Everyone wants to be a millionaire, or at least live like one.
But is a million dollars still a considerable amount of money in today’s standards?
If the definition of a millionaire is having a net worth of more than one million dollars, latest figures suggest that there are about 1.16 million Australians who belong in this category. This is according to research by Credit Suisse.
From just over 300,000 back in 2012, the increase in millionaires jumped by as much as 387%.
Aside from that, the number of ultra-high-net-worth (UHNW) individuals – those with a net worth of USD50 million (AUD65 million) – has increased by 30%.
The appreciating value of a real estate property, especially in areas like Sydney and Melbourne, is seen as the driving force behind this jump. According to Credit Suisse, the high level of real assets and natural resources relative to the number of population enabled more individuals to gain wealth.
Australia’s average wealth per adult is a little over half a million dollars, the second highest now after Switzerland.
What it means to be a millionaire now
Amidst these figures, the big question is: will this millionaire life be achievable for most Australians?
In a recent Dollars With Sense episode Dallas Brooks spoke to Mary Degetto to discuss this very issue.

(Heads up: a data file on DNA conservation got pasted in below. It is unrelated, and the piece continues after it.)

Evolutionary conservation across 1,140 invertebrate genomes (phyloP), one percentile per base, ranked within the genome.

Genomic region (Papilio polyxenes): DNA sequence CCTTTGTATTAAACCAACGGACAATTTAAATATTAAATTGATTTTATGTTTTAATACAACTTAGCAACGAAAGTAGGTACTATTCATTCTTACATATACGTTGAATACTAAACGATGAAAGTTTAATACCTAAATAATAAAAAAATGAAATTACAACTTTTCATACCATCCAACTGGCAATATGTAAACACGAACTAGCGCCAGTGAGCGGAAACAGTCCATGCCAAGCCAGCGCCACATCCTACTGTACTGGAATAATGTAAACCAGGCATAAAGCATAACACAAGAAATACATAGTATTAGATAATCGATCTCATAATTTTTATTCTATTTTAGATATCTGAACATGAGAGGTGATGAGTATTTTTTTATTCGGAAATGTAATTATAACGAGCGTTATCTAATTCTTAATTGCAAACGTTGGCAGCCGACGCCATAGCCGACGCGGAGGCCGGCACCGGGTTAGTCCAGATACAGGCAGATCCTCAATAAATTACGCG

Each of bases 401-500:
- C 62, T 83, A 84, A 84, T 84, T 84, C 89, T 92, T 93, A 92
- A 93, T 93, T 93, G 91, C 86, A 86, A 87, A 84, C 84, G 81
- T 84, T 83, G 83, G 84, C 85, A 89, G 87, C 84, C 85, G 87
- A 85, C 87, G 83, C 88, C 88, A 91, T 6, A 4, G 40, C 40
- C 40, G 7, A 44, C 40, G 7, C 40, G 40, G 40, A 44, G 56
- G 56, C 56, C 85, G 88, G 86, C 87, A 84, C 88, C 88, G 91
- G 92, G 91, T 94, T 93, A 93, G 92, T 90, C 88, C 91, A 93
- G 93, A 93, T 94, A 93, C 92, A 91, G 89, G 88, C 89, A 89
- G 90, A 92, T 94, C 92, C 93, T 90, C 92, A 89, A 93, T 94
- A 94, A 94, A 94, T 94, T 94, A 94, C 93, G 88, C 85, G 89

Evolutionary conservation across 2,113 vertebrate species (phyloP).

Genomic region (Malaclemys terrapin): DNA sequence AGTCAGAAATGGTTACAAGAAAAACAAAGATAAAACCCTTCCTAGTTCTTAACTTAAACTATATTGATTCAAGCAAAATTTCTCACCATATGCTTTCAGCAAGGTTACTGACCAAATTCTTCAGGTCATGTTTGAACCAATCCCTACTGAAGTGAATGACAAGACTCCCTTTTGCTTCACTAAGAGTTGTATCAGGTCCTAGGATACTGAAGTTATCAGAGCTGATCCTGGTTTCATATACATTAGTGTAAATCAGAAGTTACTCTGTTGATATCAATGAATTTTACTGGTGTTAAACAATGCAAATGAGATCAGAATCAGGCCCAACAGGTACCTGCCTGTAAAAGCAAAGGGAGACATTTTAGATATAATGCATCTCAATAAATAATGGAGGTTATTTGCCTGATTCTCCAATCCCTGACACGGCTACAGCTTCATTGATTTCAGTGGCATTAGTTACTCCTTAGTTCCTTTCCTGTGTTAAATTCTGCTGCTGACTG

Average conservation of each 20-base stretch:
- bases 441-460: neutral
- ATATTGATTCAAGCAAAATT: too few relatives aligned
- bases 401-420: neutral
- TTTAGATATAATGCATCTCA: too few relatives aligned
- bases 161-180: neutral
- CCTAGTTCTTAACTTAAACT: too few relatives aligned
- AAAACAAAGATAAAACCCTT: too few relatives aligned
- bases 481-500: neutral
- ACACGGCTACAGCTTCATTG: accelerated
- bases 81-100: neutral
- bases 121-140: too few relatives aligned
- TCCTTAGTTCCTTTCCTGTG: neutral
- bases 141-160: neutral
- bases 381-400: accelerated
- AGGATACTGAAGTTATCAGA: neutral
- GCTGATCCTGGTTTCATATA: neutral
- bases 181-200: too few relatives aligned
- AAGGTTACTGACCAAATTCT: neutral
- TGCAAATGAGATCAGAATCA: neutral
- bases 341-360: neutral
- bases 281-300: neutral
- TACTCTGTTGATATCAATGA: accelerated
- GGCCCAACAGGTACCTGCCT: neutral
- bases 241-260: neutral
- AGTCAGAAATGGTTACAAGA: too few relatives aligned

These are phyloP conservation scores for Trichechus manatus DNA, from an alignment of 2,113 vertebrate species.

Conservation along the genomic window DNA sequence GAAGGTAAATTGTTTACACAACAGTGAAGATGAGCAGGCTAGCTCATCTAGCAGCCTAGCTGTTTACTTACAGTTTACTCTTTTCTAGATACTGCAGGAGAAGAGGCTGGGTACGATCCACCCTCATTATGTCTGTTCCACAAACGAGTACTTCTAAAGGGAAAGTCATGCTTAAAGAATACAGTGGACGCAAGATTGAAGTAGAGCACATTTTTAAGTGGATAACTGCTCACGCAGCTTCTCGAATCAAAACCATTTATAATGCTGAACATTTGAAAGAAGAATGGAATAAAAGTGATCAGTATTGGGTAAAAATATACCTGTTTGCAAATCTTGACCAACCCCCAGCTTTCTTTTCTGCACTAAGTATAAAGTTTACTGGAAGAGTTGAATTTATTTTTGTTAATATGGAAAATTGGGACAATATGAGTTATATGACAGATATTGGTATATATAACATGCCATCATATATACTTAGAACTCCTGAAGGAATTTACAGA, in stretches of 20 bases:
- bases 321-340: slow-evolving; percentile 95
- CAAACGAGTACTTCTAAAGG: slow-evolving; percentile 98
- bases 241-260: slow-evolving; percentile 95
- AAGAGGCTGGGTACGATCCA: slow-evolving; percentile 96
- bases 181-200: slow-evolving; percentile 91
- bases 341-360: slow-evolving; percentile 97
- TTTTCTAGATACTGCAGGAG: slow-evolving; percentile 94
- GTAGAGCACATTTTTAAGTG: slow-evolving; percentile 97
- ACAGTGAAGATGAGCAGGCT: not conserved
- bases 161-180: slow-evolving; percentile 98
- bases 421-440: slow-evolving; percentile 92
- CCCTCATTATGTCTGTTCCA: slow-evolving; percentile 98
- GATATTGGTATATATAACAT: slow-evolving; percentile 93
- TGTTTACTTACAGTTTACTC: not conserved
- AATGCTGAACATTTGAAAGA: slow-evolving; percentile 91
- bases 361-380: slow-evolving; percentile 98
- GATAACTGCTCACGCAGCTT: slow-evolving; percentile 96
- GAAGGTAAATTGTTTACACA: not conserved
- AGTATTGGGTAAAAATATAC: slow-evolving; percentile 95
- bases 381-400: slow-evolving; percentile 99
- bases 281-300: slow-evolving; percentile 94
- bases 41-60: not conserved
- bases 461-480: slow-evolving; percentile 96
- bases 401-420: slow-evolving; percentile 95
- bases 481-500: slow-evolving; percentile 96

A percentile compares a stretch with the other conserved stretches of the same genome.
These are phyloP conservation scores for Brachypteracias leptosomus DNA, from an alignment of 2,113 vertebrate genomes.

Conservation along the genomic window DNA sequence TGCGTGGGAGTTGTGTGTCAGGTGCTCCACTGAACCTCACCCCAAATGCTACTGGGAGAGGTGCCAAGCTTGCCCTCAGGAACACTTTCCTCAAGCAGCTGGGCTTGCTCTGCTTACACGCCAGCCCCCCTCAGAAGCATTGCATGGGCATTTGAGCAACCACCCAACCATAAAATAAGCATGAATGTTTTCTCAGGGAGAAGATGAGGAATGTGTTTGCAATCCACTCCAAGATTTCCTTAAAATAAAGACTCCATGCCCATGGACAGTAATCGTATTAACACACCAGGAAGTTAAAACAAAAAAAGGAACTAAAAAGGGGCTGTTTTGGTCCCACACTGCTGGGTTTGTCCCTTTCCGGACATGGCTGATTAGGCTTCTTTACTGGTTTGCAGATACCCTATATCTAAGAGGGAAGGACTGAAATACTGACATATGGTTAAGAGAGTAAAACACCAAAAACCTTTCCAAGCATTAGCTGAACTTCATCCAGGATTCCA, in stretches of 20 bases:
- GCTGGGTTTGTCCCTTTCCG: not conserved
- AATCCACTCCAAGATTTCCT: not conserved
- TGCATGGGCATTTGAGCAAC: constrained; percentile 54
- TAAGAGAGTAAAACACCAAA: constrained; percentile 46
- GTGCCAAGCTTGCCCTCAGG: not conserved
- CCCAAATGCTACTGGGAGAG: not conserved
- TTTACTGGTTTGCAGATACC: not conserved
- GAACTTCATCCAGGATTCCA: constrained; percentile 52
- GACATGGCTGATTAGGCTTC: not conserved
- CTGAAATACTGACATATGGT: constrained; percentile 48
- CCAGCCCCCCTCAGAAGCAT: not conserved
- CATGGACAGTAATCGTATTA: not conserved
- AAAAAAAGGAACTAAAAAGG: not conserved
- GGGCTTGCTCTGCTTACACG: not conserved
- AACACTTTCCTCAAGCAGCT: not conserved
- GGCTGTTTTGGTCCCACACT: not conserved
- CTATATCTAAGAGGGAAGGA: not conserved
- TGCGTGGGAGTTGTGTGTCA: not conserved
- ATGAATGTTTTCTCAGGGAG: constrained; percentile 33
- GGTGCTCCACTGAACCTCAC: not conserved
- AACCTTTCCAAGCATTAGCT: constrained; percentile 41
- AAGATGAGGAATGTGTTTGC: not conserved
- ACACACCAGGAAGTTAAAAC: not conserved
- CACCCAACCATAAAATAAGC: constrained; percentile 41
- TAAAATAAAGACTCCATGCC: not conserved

Being a millionaire in the literal sense may not necessarily mean a life of riches. For one, property is a big chunk of one’s assets. If you own a house in Brighton, Armadale, Templestowe, and other areas, you could easily be counted as a millionaire.
Pension money is a factor as well. According to Brooks, “Ninety-five percent of the population ends up in the pension and arguably some of those people are millionaires by that definition.”
He further mentions that even the government is suggesting that about AUD1.6 million is a guide “to retire comfortably” per person.
So, while there is an increase in the number of millionaires, it may not be parallel to our idea of a millionaire lifestyle. Wealth in the country is actually composed of non-financial assets.
On discussing wealth creation, Degetto mentions that there could have been opportunities missed for a lot of near-retirees.
This is because the superannuation fund only became compulsory during the early ‘90s. Degetto says, “A lot of people who will retire right now – half of their life super wasn’t compulsory.”
And with lifestyles changing—buying more gadgets, dining out, and other expenses—being the norm, many might look at their super funds and deem them insufficient for retirement.
Brooks emphasises that if individuals want to grow their wealth, it has to be approached as a part-time job. For him, whether it’s investment properties, managed funds, shares, and others, individuals should put time and attention as if that moneymaking venture is a hobby.
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